18 year old Rahaf Mohammed Al-Qunun, from Saudi Arabia, now holds refugee status in Canada after her online campaign for support from a hotel room in Bangkok.
Rahaf had renounced Islam, which is punishable by death in Saudi Arabia. The United Nations Human Right Council (UNHRC) granted her refugee status and approached Canada on her behalf.
The young woman was on a trip to Kuwait with her family, when she fled on a flight to Bangkok. She had an Australian visa and was planning to take a transfer from Bangkok to Australia – but her plans were complicated when a Saudi diplomat confiscated her passport as she left her flight in Suvarnabhumi airport.
Now in Bangkok, Rahaf began tweeting about her situation to what began as a mere 24 followers. The #SaveRahaf tweet soon emerged and gathered interest. Her tweets were in Arabic, but-American activist Mona Eltahawy translated them into English and shared them with a much wider following, and the tweets were picked up by the Human Rights Watch and journalists.
Thai authorities at first attempted to deport Rahaf back to her family in Kuwait. By this point, Rahaf was receiving advise from the UN’s refugee agency, and barricaded herself in her hotel room with Australian journalist Sophie McNeil while the UNHRC worked on her behalf.
The UNHRC originally called for Australia to offer asylum, but ultimately turned to Canada – a choice that may have been influenced by Australia’s Home Affairs Minister Peter Dutton’s insistence that Rahaf would receive no special treatment, along with the country’s tough attitude towards refugees.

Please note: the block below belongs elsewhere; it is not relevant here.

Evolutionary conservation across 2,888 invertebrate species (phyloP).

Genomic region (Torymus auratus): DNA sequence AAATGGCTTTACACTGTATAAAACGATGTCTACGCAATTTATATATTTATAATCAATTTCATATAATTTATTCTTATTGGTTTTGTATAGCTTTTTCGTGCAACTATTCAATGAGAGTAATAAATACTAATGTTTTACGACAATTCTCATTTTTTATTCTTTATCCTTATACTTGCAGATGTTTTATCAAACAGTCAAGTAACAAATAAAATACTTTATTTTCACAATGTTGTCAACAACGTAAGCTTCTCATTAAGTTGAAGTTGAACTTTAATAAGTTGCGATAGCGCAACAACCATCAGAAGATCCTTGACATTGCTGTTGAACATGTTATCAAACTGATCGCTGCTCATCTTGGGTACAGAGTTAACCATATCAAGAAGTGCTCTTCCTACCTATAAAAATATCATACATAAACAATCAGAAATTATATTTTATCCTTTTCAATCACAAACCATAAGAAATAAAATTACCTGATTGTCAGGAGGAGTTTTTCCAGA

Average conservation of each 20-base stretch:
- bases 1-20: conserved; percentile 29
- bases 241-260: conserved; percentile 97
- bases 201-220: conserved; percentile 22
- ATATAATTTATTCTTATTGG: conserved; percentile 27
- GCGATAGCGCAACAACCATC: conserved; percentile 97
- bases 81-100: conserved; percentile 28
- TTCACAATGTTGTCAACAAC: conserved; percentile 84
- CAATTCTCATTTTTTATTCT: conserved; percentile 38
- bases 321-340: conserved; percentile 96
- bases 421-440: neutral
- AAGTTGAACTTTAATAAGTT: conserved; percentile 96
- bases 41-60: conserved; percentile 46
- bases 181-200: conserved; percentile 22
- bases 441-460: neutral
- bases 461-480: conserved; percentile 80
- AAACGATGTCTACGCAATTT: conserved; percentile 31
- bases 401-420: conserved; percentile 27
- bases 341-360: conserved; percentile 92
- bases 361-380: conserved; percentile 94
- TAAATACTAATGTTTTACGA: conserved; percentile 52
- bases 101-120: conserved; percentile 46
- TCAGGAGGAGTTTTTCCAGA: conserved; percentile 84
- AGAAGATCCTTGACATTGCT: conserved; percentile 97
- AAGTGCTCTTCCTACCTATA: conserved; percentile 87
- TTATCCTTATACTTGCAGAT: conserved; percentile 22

This is an example of how online platforms can now be a powerful place to encourage political action. It is worth noting how Thailand’s position on Rahaf’s case shifted very quickly from attempted deportation to offering temporary asylum – a move perhaps prompted by international interest garnered on Twitter.
Theology applicants might reflect on the spread and influence of Islam in the Middle East, and the nature of religious states. They might be interested in further research into Islam in Saudi Arabia.
Politics and International Relations applicants might be interested by the role of the UN in Rahaf’s case; Saudi Arabia’s place in international relations, including between the UK and Saudi Arabia; and the way in which international relations may force or encourage countries to comprise on the political stances they hold internally.